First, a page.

Jack Miller was sitting in class at the New College of the Humanities in London in March 2020 when news came in that the coronavirus had been declared a pandemic.

Miller, then a freshman at Northeastern University, had chosen the school’s Global Engagement Program for the opportunity to see the world. But all of that came to a swift halt that day. “My academic adviser back in Boston was like, ‘You guys are coming home. Buy a plane ticket,’ ” Miller says.

He was on a plane home within 24 hours.

His Northeastern classmate Hanna Elzaridi, however, wouldn’t make it back to her native Kuwait for another four months after border closures and a stay-at-home order in the United Kingdom delayed her departure.

For study abroad students around the globe, these stories are all too familiar. In the wake of the coronavirus outbreak, overseas trips were either suspended or deferred entirely as the virus sent the world into quarantine. But now, thanks to growing vaccine distribution and the reopening of borders — even amid the spread of the delta variant — many students are reconsidering travel possibilities and asking themselves, “Can I plan a study abroad trip now?’”

For Aileen Chang, a sophomore at Stanford University, the answer was yes. After spending the spring semester attending class virtually from her dorm room in Silicon Valley, Chang leaped at the chance to go to the only study abroad program Stanford didn’t cancel this summer. She arrived in Oxford, England, in late June for 10 weeks.

“I applied winter quarter, but they didn’t tell us to book flights until a few weeks ago,” Chang said from a hotel in Oxford shortly after her arrival while she waited out a required quarantine.

In order for her to enter the country, Chang had to have at least one negative coronavirus test 72 hours before her flight from Honolulu.

“I took three covid tests from different providers in Hawaii hoping that at least one would be in the correct format that the U.K. would accept,” she says. But then her flights were rerouted from Seattle to Atlanta where she waited through an anxiety-inducing 11-hour layover. When she arrived at Heathrow Airport, she says her nerves only increased. “People in front of me were getting rejected because they didn’t have the right paperwork in order.”

Chang’s nasal swabs and forethought paid off. She was let in. “My nose hurts, but I’m feeling great. My view from my hotel window is amazing. I’ve never been to England before,” Chang said last month.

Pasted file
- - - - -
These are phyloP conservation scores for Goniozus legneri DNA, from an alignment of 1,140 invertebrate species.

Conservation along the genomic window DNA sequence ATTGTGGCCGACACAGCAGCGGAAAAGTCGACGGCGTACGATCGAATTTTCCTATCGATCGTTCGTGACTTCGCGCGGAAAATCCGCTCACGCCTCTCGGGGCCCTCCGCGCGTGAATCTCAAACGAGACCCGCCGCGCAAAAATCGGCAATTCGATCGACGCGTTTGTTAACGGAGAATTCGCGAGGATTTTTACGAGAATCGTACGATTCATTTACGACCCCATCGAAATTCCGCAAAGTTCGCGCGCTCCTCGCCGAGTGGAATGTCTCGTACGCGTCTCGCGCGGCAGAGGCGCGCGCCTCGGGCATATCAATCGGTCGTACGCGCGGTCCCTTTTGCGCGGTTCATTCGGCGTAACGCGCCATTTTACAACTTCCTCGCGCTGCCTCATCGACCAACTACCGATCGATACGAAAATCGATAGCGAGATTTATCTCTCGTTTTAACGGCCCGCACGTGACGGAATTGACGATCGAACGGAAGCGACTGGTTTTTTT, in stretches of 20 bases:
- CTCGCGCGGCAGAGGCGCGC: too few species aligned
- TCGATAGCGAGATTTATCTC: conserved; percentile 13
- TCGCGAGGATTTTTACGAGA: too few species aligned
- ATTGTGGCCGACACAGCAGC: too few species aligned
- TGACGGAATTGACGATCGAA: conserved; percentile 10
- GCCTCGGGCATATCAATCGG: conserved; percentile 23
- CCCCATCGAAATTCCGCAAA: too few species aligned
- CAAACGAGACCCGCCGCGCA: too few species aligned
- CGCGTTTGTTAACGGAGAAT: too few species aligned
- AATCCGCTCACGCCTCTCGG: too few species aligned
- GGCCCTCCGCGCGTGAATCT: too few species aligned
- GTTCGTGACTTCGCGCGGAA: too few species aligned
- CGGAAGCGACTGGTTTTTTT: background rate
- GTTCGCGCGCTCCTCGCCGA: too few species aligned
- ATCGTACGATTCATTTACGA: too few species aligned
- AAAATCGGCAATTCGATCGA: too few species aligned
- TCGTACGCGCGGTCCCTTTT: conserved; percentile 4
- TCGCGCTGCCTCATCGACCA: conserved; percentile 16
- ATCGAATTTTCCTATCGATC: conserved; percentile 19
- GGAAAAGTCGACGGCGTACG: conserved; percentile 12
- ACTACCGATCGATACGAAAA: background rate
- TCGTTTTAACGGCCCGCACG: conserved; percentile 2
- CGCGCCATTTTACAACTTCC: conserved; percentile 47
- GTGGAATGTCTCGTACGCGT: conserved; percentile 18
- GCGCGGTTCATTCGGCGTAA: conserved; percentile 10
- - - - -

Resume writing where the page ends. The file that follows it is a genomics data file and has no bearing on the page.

That’s the wanderlust reward so many students, reeling from more than a year of distance learning, are craving. And it’s why many universities are doing all they can to get students safely back on planes and overseas.

The Forum on Education Abroad, a nonprofit organization that champions and supports study abroad educators, recently did a “State of the Field” survey and found that of the 216 institutions that responded, 44 percent said they would resume study abroad programs this fall.

“We will be reopening some of our programs abroad this fall,” says Aron Rodrigue, Burke Family Director of Stanford’s Bing Overseas Studies Program, and a Forum on Education Abroad member. “Sixty-four students are planning to go.”

Across the country, the mood is similar.

Cautious optimism is what’s getting University of South Carolina sophomore Gwyneth Miller through the summer. A Chinese studies major, Miller has her heart set on spending the school year at National Taiwan University in Taipei.

“The plan is to leave sometime in August,” she says. “But my mind is racing. What happens if covid takes over?” Reports indicate that Taiwan’s vaccination rate is lagging with about 30 percent of the population having received at least one dose.

But health concerns aren’t enough to keep her from trying to study in her mother’s native land, the place where she longs to perfect her language skills and grow her cultural understanding. “If I can’t go, I’ll probably cry,” Miller said.

Managing student expectations has other universities, including Spelman College in Atlanta, taking a different approach. In 2019, 77 percent of Spelman’s graduating class had studied abroad. But for now, ‘Dimeji R. Togunde, Spelman’s vice provost for global education and a professor of international studies, says the college won’t reopen its study abroad programming until next spring at the earliest.

But vaccine inequity, particularly in places where students travel to connect with their heritage, also plays a role in Spelman’s decision to postpone trips. Togunde said the college also will consider only lower-risk destinations based on travel advisories from the Centers for Disease Control and Prevention and State Department.

But just because Spelman students can’t yet study abroad doesn’t mean their cultural education is on hold. Spelman has pivoted to virtual internships, selective virtual study abroad and “a systematic internationalization of the curriculum that infuses virtual exchange opportunities,” Togunde said. “They bring the world to the students.”

Still, the virtual options won’t keep passports from burning a hole in many students’ pockets. With a Northeastern GEP program trip to Hong Kong this year canceled, Jack Miller has opted to travel to the London School of Economics.

As for Elzaridi, she has decided to go to Boston and experience her third year of college at her American college, a study abroad in itself.

“No one knows what’s going to happen: third waves, vaccines, all of those situations,” she says. But for travel hungry students like herself, the time to hesitate has passed. Studying abroad, she says, “It’s worth the risk.”